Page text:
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Middle School Videographers Showcase Manufacturing

Are middle-school videographers the fix for manufacturers' talent shortage?

The irony wasn't lost on Thomas "Tim" Rushton as he joined a crowd of 800 packed into SteelStacks, the entertainment venue raised on the bones of the old Bethlehem Steel plant in Bethlehem, which decades ago employed thousands in the industrial heart of the Lehigh Valley.

Rushton and a crowd of students, parents, manufacturers, educators, and local officials were at a spring event to cheer middle-school videographers.

The kids had filmed competing mini-documentaries, all titled What's So Cool About Manufacturing.

"It was amazing to see the energy. It was almost like opening night on Broadway," said Rushton, director of the Lehigh Career and Technical Institute, a public vo-tech high school in the Lehigh Valley.

Those videos, as it turned out, were magical.

Until a few years ago, Rushton, like directors of vo-tech high schools around the nation, watched as enrollment in his school slipped, particularly in manufacturing disciplines such as welding, machine-tooling, and drafting.

Meanwhile area manufacturers, poised for growth after the recession, looked at their aging workforces and wondered where they would find the talent to keep operating in the future.

Maybe, for the Lehigh Valley, the answer could be found at the SteelStacks. And if it worked there, maybe it would also work in Philadelphia, Bucks, and Montgomery Counties.

"Many of our skilled workers are in their 60s," said Steve Jurash, chief executive of the Manufacturing Alliance of Philadelphia. "There's no one coming up behind them. Companies are scared."

Five years ago, Jack Pfunder, a serial entrepreneur, a retired manufacturing engineer, and now president of the Manufacturers Resource Center in the Lehigh Valley, was stewing over the problem.

"How do we get on their radar?" he wondered. How did you get young people interested in careers in manufacturing?

Then Pfunder had an epiphany as he watched his 5-year-old grandson using an iPhone to make a video of his mom.

Point one: Kids love video.

Point two: Manufacturers need workers. (Jurash cites U.S. Labor Department statistics saying there will be 3.5 million manufacturing jobs by 2014 and, of those, 2 million will go unfilled due to a lack of properly skilled workers.)

Point three: The pipeline begins in middle school when students are choosing high schools.

Point four: They didn't appear to be choosing vo-tech schools because they and their parents had little idea about the possibility of manufacturing careers, and if they did, they thought they were dirty, dangerous, and not as prestigious as white-collar jobs in offices.

With those points in mind, Pfunder thought it would be good to pair teams of middle schoolers with local manufacturers and have the kids create short videos at local plants.

They'd see the factories, they'd get excited, and they'd get their parents excited.

Pfunder upgraded his vision in partnership with Lehigh Valley's public television station, which stressed the importance of teaching the kids to produce quality videos, training teachers in the process.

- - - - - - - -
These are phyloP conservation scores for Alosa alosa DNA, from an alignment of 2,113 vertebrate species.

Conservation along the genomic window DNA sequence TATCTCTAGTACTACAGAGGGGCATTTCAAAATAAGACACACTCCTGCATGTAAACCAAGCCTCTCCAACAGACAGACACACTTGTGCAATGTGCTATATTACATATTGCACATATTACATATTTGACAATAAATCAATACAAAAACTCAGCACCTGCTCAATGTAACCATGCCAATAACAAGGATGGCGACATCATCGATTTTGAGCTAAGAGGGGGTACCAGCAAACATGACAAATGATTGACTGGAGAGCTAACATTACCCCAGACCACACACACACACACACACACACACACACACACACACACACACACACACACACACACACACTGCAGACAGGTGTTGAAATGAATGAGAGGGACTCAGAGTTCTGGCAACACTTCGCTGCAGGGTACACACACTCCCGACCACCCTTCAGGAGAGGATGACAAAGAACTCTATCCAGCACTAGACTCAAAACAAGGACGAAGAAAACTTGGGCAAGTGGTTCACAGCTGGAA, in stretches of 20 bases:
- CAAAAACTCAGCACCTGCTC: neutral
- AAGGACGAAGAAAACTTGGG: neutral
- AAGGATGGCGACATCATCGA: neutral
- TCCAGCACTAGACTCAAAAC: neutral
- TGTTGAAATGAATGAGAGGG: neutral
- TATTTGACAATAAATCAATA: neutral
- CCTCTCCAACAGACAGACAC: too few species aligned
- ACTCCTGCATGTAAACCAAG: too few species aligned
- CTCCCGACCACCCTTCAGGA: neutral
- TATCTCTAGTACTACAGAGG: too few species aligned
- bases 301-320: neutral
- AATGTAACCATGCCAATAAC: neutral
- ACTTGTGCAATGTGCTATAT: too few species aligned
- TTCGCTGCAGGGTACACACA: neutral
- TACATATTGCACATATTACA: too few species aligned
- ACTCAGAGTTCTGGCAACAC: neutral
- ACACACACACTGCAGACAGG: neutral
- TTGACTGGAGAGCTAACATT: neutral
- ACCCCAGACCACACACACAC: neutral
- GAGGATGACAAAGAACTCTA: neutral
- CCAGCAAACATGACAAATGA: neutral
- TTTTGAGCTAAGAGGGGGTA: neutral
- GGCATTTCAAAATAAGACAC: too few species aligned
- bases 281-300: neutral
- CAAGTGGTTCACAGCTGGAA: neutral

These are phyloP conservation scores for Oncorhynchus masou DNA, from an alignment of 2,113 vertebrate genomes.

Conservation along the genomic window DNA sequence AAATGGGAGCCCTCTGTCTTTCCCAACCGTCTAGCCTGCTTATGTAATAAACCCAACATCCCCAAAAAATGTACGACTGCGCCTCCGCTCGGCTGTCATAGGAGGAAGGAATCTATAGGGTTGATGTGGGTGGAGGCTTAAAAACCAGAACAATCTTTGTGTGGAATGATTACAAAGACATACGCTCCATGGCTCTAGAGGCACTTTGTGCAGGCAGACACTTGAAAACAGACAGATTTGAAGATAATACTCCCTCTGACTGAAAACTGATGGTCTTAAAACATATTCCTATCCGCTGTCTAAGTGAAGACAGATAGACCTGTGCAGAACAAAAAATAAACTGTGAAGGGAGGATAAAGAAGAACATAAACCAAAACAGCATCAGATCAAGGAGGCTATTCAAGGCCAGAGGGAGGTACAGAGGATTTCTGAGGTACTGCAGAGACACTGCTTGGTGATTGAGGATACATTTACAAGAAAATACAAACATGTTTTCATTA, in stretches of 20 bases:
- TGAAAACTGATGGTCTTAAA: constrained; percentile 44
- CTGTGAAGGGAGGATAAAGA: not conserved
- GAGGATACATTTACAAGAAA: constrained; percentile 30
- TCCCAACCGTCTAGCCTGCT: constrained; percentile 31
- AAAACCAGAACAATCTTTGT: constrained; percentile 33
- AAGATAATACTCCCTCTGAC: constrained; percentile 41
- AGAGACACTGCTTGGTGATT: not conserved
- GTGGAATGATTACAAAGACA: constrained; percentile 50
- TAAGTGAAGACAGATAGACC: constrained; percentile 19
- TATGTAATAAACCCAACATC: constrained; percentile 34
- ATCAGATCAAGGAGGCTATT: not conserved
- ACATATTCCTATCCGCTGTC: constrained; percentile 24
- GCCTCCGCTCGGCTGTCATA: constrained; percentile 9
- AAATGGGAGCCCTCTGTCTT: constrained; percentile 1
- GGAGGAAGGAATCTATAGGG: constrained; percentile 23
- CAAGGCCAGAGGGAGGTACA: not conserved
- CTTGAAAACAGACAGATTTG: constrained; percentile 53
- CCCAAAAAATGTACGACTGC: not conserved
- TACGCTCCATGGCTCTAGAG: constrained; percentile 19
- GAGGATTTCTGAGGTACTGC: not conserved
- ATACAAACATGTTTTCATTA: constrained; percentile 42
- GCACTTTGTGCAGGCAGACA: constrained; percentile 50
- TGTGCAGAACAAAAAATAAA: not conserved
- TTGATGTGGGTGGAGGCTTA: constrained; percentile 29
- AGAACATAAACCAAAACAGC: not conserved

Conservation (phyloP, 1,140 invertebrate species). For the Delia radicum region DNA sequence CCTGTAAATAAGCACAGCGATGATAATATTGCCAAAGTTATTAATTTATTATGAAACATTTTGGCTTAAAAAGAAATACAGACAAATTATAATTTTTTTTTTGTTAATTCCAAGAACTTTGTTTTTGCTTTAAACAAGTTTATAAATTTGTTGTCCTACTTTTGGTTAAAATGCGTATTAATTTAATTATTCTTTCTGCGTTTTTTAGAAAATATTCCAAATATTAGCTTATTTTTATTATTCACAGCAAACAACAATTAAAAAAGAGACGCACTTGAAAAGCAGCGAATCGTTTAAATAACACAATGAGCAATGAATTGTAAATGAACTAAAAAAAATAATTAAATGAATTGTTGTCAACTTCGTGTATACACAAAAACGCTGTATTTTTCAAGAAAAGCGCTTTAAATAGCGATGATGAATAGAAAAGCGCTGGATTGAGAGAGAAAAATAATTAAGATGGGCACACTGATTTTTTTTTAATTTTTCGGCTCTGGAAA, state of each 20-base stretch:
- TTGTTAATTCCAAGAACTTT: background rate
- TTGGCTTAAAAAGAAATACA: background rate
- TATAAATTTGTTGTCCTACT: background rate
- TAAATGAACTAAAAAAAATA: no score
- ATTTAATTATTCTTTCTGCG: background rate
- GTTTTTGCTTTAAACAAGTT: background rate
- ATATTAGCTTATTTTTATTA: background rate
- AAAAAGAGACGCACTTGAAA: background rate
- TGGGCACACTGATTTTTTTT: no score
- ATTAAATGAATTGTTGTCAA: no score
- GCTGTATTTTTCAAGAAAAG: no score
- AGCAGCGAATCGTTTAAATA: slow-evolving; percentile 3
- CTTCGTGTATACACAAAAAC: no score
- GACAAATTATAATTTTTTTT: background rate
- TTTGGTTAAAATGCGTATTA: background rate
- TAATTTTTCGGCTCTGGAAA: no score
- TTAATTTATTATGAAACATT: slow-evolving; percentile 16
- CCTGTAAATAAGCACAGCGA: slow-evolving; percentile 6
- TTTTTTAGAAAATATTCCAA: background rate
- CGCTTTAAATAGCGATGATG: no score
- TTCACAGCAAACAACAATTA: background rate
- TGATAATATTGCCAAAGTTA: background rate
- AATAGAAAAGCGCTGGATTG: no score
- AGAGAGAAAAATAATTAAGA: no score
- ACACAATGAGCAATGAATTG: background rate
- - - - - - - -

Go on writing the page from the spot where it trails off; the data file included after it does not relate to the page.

A later wrinkle was online voting: A contest would draw more kids and their parents to watch videos.

Each year, the number of teams grew. In the Lehigh Valley, companies such as Mack Trucks, Air Products and Chemicals Inc., and C.F. Martin & Co. guitars participate.

In Philadelphia, Paul Gannon, a vice president at Stockwell Elastomerics Inc., a custom gasket manufacturer, is looking forward to seeing a team of Philadelphia middle-school videographers at his plant in the Northeast.

"Many kids look down on manufacturing," he said.

Gannon has been trying for months to fill a position, for example, for a second-shift machine set-up operator.

"It's hard to find welders and machine operators," he said.

Last Thursday, area teachers began training in the program. Among them was Joseph Podrazik, a technology teacher at East Norriton Middle School in Montgomery County.

Podrazik left teaching to work in manufacturing, but returned eight years ago when his job was moved to India. He said he's excited about the program.

"Kids have no idea what an assembly line is," he said. "The assembly lines of today are different with robotics."

The robots do the work, but "you have to find somebody who knows how to program the robot and do the maintenance of the robot," he said.

Rushton said "many, many manufacturers are vying" for his high school's manufacturing graduates.

"There are more positions available than students," he said. "As many as we put out, the demand is greater than the supply."

Maybe it's coincidence that enrollment in his school's manufacturing disciplines has risen to 372 students this year, from 254 students in 2012-13.

But Rushton doesn't think so, not after more than 110,000 people viewed last year's videos and voted for the best online.

"When you watch this whole event, it's in the shadow of the Bethlehem Steel stacks, and it is interesting to reflect that this was manufacturing decades ago, and here you are sitting celebrating what manufacturing is today," he said.

Decades ago, he said, Bethlehem Steel was a big, bustling dirty plant. "Now you go high-tech. There's filtered air and people are in special suits and everything is behind glass. It's like night and day."

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